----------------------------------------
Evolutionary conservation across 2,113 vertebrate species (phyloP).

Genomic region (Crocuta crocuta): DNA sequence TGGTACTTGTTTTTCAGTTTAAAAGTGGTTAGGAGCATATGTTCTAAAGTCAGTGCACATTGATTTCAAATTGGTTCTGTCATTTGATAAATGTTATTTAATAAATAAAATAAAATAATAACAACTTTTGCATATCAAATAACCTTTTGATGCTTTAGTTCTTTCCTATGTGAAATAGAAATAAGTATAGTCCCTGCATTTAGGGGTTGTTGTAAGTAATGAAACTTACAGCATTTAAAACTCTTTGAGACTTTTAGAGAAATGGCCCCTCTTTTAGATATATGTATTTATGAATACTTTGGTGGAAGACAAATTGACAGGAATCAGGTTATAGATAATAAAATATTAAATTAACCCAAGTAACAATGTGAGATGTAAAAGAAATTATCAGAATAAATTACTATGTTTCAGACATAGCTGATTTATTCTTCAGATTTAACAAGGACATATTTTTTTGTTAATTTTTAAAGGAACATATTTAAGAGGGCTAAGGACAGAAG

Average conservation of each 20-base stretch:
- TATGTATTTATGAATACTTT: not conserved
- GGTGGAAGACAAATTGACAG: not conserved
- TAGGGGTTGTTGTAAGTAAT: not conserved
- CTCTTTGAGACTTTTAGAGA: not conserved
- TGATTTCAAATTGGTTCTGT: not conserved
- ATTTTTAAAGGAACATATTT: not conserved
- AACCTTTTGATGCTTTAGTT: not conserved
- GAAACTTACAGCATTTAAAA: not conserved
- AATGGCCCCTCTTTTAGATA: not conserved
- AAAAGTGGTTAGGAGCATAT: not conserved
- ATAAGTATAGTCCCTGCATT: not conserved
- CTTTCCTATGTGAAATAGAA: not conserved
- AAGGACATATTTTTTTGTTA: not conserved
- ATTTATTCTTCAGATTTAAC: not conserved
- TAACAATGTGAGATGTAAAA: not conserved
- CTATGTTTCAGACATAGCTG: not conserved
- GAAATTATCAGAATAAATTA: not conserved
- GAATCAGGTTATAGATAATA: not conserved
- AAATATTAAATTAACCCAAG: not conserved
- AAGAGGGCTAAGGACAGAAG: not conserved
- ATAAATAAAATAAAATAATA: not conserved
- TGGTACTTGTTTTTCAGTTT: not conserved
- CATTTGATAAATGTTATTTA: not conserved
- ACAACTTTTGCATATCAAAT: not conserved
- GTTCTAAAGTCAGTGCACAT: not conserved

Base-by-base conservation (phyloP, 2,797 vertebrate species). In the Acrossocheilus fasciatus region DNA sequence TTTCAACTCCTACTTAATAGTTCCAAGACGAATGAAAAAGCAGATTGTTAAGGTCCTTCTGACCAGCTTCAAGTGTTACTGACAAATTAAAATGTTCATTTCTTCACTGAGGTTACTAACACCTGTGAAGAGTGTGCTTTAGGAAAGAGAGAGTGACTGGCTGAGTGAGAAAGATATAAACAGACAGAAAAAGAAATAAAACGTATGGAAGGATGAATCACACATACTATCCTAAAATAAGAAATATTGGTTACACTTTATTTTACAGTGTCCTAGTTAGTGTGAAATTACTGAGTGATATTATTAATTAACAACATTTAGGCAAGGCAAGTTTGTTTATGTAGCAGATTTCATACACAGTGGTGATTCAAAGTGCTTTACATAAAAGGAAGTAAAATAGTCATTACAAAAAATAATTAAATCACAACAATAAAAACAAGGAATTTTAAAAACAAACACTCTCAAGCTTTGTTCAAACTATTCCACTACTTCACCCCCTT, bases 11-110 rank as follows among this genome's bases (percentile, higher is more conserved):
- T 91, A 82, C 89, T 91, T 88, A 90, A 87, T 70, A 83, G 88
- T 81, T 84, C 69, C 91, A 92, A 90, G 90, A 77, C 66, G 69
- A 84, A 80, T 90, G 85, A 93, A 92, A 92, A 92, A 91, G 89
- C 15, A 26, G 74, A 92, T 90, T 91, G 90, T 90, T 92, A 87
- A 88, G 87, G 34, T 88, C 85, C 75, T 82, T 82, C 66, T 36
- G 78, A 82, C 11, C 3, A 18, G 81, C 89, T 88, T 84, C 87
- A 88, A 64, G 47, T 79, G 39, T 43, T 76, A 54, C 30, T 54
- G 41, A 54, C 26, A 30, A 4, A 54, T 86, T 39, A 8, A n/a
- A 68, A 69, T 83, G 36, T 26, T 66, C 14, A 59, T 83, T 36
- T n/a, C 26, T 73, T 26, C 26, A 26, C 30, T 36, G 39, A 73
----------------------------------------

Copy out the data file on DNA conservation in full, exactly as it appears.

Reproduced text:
Evolutionary conservation across 2,113 vertebrate species (phyloP).

Genomic region (Crocuta crocuta): DNA sequence TGGTACTTGTTTTTCAGTTTAAAAGTGGTTAGGAGCATATGTTCTAAAGTCAGTGCACATTGATTTCAAATTGGTTCTGTCATTTGATAAATGTTATTTAATAAATAAAATAAAATAATAACAACTTTTGCATATCAAATAACCTTTTGATGCTTTAGTTCTTTCCTATGTGAAATAGAAATAAGTATAGTCCCTGCATTTAGGGGTTGTTGTAAGTAATGAAACTTACAGCATTTAAAACTCTTTGAGACTTTTAGAGAAATGGCCCCTCTTTTAGATATATGTATTTATGAATACTTTGGTGGAAGACAAATTGACAGGAATCAGGTTATAGATAATAAAATATTAAATTAACCCAAGTAACAATGTGAGATGTAAAAGAAATTATCAGAATAAATTACTATGTTTCAGACATAGCTGATTTATTCTTCAGATTTAACAAGGACATATTTTTTTGTTAATTTTTAAAGGAACATATTTAAGAGGGCTAAGGACAGAAG

Average conservation of each 20-base stretch:
- TATGTATTTATGAATACTTT: not conserved
- GGTGGAAGACAAATTGACAG: not conserved
- TAGGGGTTGTTGTAAGTAAT: not conserved
- CTCTTTGAGACTTTTAGAGA: not conserved
- TGATTTCAAATTGGTTCTGT: not conserved
- ATTTTTAAAGGAACATATTT: not conserved
- AACCTTTTGATGCTTTAGTT: not conserved
- GAAACTTACAGCATTTAAAA: not conserved
- AATGGCCCCTCTTTTAGATA: not conserved
- AAAAGTGGTTAGGAGCATAT: not conserved
- ATAAGTATAGTCCCTGCATT: not conserved
- CTTTCCTATGTGAAATAGAA: not conserved
- AAGGACATATTTTTTTGTTA: not conserved
- ATTTATTCTTCAGATTTAAC: not conserved
- TAACAATGTGAGATGTAAAA: not conserved
- CTATGTTTCAGACATAGCTG: not conserved
- GAAATTATCAGAATAAATTA: not conserved
- GAATCAGGTTATAGATAATA: not conserved
- AAATATTAAATTAACCCAAG: not conserved
- AAGAGGGCTAAGGACAGAAG: not conserved
- ATAAATAAAATAAAATAATA: not conserved
- TGGTACTTGTTTTTCAGTTT: not conserved
- CATTTGATAAATGTTATTTA: not conserved
- ACAACTTTTGCATATCAAAT: not conserved
- GTTCTAAAGTCAGTGCACAT: not conserved

Base-by-base conservation (phyloP, 2,797 vertebrate species). In the Acrossocheilus fasciatus region DNA sequence TTTCAACTCCTACTTAATAGTTCCAAGACGAATGAAAAAGCAGATTGTTAAGGTCCTTCTGACCAGCTTCAAGTGTTACTGACAAATTAAAATGTTCATTTCTTCACTGAGGTTACTAACACCTGTGAAGAGTGTGCTTTAGGAAAGAGAGAGTGACTGGCTGAGTGAGAAAGATATAAACAGACAGAAAAAGAAATAAAACGTATGGAAGGATGAATCACACATACTATCCTAAAATAAGAAATATTGGTTACACTTTATTTTACAGTGTCCTAGTTAGTGTGAAATTACTGAGTGATATTATTAATTAACAACATTTAGGCAAGGCAAGTTTGTTTATGTAGCAGATTTCATACACAGTGGTGATTCAAAGTGCTTTACATAAAAGGAAGTAAAATAGTCATTACAAAAAATAATTAAATCACAACAATAAAAACAAGGAATTTTAAAAACAAACACTCTCAAGCTTTGTTCAAACTATTCCACTACTTCACCCCCTT, bases 11-110 rank as follows among this genome's bases (percentile, higher is more conserved):
- T 91, A 82, C 89, T 91, T 88, A 90, A 87, T 70, A 83, G 88
- T 81, T 84, C 69, C 91, A 92, A 90, G 90, A 77, C 66, G 69
- A 84, A 80, T 90, G 85, A 93, A 92, A 92, A 92, A 91, G 89
- C 15, A 26, G 74, A 92, T 90, T 91, G 90, T 90, T 92, A 87
- A 88, G 87, G 34, T 88, C 85, C 75, T 82, T 82, C 66, T 36
- G 78, A 82, C 11, C 3, A 18, G 81, C 89, T 88, T 84, C 87
- A 88, A 64, G 47, T 79, G 39, T 43, T 76, A 54, C 30, T 54
- G 41, A 54, C 26, A 30, A 4, A 54, T 86, T 39, A 8, A n/a
- A 68, A 69, T 83, G 36, T 26, T 66, C 14, A 59, T 83, T 36
- T n/a, C 26, T 73, T 26, C 26, A 26, C 30, T 36, G 39, A 73